New anti-party tools being introduced in the US and Canada will help Airbnb identify ‘high-risk reservations’.
Less than two months after Airbnb made its party ban permanent, the short-stay rental platform has revealed the anti-party tools and technology it will use to implement the ban.
Airbnb first banned parties on its rental properties in June 2020 to adhere to public health guidelines while lockdowns kept the doors of bars and clubs shut.
While this was a temporary ban, the company made the measure permanent in June after it noted a significant drop in reports of unauthorised parties globally. In Ireland, there was a 49pc annual drop in the rate of party reports since the ban was introduced. This figure was even higher in the UK at 63pc.
Now, Airbnb said it is introducing new anti-party tools in the US and Canada to help identify “potentially high-risk reservations” and prevent those users from taking advantage of the platform.
The technology looks at factors such as the history of positive reviews – or lack thereof – as well as the length of time the guest has been on Airbnb, length of the trip, distance to the listing, whether it is a weekday or a weekend, among others.
A variation of this system has been piloted in Australia since October 2021 and Airbnb has seen a 35pc drop in reports of unauthorised parties in the pilot areas.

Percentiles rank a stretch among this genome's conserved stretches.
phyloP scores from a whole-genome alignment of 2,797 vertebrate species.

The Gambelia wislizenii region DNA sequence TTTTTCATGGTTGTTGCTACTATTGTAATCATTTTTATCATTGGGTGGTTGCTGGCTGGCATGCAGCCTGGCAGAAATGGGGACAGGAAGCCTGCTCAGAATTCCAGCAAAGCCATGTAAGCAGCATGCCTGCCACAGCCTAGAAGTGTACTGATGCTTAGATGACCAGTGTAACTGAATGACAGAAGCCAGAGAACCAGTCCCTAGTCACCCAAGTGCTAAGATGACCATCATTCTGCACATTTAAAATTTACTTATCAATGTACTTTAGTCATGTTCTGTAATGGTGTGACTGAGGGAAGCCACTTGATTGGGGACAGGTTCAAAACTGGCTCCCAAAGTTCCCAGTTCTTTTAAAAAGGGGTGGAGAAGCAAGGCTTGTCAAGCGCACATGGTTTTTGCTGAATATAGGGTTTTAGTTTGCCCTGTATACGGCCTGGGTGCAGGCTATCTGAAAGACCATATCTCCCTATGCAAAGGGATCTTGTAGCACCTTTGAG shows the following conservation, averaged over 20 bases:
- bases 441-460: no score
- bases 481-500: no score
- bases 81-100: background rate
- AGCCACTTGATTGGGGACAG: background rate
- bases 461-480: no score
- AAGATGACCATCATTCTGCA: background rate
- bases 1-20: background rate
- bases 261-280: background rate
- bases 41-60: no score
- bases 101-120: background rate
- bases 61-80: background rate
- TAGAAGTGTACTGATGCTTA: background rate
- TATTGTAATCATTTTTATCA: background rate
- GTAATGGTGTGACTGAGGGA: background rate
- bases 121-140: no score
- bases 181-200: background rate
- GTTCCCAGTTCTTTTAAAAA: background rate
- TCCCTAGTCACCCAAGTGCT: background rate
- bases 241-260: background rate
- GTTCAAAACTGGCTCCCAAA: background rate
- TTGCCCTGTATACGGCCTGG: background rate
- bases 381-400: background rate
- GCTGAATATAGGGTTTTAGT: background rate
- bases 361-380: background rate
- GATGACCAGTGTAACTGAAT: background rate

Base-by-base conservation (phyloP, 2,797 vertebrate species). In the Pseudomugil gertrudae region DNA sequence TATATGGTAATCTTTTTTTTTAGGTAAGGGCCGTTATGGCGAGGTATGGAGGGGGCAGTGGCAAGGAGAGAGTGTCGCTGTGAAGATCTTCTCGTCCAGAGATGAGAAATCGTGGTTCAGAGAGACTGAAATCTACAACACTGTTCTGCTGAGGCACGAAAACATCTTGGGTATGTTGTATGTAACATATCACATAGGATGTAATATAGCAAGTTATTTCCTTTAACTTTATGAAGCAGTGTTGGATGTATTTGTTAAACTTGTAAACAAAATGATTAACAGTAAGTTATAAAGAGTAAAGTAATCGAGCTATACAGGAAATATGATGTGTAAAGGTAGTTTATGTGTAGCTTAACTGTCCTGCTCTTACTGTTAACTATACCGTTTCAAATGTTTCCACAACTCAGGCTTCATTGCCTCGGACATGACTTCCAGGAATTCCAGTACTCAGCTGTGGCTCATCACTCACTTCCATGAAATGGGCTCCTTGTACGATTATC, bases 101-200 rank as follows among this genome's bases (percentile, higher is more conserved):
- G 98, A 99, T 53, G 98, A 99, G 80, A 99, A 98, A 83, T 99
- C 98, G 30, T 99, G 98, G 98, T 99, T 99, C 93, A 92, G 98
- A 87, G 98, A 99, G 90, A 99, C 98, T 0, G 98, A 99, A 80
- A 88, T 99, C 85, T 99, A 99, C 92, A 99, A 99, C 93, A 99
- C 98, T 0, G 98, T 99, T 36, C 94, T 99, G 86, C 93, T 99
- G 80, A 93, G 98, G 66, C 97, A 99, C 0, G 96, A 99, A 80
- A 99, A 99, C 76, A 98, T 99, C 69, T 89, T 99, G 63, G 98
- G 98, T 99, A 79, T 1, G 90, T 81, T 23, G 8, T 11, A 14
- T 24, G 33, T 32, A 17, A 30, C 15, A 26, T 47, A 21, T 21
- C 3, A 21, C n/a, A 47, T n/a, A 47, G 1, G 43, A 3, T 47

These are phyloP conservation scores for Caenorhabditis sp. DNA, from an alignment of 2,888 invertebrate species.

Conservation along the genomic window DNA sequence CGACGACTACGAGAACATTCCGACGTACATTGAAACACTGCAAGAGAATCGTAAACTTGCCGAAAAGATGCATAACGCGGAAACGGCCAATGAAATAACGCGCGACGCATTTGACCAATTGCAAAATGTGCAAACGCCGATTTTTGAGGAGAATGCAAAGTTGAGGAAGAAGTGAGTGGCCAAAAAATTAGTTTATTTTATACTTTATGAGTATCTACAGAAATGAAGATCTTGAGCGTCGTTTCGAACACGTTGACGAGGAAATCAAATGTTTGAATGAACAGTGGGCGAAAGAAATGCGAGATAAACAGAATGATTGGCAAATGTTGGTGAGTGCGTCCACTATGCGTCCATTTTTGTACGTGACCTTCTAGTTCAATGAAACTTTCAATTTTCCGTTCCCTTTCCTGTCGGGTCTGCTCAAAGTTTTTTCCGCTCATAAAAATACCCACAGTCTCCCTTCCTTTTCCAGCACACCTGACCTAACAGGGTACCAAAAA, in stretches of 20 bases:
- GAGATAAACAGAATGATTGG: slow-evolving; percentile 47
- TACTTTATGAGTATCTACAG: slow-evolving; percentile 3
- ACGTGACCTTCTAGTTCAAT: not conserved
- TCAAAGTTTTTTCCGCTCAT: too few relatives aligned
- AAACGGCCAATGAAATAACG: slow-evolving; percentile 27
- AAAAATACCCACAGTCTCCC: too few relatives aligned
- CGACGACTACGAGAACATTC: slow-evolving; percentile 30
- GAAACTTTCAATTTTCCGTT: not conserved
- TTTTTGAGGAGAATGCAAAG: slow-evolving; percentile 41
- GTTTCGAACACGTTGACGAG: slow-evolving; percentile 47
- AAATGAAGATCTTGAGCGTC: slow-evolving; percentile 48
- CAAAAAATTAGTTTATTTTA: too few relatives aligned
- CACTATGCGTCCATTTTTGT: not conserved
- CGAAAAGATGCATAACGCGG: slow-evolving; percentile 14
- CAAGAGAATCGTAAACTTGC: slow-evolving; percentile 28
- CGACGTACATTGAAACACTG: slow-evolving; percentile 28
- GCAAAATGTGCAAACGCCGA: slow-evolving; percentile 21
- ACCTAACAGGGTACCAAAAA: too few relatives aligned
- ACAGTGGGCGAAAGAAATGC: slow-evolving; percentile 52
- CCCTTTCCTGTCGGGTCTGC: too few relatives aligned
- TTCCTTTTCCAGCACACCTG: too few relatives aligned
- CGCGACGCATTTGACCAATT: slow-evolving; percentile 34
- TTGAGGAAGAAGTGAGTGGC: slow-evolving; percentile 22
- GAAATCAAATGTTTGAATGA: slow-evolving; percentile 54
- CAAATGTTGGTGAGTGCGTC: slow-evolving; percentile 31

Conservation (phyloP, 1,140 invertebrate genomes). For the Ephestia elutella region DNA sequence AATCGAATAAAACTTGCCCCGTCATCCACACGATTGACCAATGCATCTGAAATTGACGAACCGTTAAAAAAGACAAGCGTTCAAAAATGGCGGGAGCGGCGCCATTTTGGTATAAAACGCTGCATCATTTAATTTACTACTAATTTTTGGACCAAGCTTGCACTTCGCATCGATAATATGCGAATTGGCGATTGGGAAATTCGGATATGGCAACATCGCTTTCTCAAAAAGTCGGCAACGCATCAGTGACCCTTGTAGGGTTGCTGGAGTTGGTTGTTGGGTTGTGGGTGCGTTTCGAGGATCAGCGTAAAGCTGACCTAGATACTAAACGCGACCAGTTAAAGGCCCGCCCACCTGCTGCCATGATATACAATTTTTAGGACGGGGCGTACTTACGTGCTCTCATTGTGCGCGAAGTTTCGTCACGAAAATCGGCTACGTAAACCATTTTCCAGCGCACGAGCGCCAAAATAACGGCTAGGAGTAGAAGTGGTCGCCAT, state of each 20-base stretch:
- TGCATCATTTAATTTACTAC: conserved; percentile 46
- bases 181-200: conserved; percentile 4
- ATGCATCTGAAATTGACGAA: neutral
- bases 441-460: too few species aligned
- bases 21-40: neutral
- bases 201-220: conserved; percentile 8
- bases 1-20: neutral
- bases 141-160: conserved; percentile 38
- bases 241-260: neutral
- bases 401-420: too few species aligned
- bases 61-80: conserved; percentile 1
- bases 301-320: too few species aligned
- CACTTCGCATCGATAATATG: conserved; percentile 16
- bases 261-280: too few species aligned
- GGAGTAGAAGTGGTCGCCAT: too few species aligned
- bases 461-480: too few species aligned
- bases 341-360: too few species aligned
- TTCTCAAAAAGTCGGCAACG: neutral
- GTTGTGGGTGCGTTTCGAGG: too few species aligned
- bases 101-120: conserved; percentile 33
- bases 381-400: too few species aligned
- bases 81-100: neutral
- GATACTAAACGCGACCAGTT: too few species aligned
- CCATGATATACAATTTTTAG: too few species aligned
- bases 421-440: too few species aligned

“The primary objective is attempting to reduce the ability of bad actors to throw unauthorised parties which negatively impact our hosts, neighbours and the communities we serve,” the company, which boasts more than 4m hosts, wrote in a statement on its website.
When a user does not fit the criteria for a booking, the system will prevent a home reservation attempt from going through. However, they will still be able to book a private or hotel room through Airbnb because of the physical presence of hosts and staff.
Airbnb said the new model builds on the ‘under-25’ system that has been in effect in North America since 2020, which focused primarily on guests under the age of 25 without positive reviews attempting to book locally.
“We anticipate that this new system will help prevent more bad actors on our platform while having less of a blunt impact on guests who are not trying to throw a party,” the San Francisco-based company went on.
“While we are consistently willing to make trade-offs in the interests of building trust, our goal is to make these systems as precise and fair as possible to support our hosts and guests.”
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